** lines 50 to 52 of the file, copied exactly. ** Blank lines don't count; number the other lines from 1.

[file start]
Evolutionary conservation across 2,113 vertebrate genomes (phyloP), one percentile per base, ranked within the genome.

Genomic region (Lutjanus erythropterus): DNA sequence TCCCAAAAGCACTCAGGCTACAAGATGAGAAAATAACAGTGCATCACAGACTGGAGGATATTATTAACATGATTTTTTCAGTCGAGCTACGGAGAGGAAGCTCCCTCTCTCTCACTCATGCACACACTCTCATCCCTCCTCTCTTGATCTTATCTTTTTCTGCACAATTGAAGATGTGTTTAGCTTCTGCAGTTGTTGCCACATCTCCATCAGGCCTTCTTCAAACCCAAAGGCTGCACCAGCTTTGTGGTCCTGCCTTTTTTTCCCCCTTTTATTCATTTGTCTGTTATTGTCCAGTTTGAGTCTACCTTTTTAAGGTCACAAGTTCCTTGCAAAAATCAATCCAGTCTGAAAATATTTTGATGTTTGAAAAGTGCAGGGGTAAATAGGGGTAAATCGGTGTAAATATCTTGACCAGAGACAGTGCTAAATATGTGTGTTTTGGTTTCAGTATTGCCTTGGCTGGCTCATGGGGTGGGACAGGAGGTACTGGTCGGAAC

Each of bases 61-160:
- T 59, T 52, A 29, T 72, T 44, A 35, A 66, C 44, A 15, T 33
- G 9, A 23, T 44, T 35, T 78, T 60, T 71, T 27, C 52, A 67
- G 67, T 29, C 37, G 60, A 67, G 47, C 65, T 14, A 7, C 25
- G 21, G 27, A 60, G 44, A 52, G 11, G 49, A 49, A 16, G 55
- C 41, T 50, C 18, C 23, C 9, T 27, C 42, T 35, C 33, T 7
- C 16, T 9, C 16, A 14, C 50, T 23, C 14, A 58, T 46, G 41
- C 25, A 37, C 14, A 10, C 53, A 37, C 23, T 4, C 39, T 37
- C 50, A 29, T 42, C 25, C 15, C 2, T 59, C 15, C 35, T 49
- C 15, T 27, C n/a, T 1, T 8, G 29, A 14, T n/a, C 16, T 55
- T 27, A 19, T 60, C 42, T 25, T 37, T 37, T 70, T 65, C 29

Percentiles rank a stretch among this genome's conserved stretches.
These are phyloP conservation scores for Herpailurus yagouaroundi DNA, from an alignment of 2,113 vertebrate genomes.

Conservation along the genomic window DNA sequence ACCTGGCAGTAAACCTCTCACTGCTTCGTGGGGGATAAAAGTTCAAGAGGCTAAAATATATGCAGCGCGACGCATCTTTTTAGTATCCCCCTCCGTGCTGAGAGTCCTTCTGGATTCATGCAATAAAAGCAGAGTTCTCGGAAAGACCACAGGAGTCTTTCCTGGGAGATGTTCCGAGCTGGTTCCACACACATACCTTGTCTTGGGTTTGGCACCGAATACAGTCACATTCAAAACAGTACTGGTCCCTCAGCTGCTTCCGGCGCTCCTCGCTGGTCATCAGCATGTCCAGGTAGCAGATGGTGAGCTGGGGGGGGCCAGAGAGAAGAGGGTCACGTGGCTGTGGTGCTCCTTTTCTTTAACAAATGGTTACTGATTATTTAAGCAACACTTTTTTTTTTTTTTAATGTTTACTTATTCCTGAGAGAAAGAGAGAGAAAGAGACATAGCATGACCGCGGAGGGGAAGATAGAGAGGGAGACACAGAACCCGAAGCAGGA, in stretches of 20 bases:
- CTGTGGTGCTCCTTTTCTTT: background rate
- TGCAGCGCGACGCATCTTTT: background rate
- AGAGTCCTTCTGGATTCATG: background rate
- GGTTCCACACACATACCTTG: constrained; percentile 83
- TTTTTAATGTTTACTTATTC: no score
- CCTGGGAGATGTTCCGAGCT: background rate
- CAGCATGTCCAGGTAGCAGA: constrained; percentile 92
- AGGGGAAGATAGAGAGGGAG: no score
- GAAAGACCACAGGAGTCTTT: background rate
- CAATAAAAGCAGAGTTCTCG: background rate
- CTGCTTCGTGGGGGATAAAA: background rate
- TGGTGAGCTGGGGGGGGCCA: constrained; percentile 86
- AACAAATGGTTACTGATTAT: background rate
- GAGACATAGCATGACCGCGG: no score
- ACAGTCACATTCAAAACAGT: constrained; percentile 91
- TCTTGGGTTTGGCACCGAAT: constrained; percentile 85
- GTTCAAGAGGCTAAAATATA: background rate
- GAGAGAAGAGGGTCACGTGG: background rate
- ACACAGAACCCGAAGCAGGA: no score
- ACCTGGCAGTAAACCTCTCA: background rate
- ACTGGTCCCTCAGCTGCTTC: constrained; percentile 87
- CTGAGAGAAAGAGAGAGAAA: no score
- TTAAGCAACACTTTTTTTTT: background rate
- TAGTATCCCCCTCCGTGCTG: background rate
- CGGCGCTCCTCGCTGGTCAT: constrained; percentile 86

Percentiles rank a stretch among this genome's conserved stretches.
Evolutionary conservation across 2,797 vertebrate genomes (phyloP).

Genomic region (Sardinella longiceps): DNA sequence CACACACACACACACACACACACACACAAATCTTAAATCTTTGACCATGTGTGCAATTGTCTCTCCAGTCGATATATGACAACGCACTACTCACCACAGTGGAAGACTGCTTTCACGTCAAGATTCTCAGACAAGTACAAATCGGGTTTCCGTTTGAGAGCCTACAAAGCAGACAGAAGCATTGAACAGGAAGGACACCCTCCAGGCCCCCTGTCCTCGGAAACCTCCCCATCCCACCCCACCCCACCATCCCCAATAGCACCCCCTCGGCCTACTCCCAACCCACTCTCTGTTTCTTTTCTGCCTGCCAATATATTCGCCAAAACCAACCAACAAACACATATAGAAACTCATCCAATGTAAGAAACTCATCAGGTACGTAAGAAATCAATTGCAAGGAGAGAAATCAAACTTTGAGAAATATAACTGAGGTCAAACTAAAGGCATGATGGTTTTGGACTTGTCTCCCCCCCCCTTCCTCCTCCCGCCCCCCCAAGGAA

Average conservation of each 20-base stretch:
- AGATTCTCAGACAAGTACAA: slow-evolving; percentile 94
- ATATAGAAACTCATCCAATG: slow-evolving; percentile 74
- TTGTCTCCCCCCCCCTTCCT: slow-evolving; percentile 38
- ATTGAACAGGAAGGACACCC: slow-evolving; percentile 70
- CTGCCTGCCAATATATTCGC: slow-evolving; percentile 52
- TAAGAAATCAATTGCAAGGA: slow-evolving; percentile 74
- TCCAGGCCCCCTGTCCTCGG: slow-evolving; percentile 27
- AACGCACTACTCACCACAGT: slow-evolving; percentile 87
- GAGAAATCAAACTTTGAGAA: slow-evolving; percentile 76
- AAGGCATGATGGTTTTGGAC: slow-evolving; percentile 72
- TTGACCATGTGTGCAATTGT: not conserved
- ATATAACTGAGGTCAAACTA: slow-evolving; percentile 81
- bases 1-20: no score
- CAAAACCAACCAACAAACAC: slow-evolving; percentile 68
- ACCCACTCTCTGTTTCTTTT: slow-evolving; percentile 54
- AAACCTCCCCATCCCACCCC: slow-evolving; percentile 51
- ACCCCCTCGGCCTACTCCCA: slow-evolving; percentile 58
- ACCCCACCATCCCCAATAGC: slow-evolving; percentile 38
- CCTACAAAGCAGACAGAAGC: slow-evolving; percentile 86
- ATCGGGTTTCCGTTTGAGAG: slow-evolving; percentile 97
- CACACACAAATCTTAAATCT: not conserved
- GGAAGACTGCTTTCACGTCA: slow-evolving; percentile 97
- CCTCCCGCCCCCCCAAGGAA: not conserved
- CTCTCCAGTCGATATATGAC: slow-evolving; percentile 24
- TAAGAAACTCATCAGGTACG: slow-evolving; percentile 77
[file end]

- CTGCCTGCCAATATATTCGC: slow-evolving; percentile 52
- TAAGAAATCAATTGCAAGGA: slow-evolving; percentile 74
- TCCAGGCCCCCTGTCCTCGG: slow-evolving; percentile 27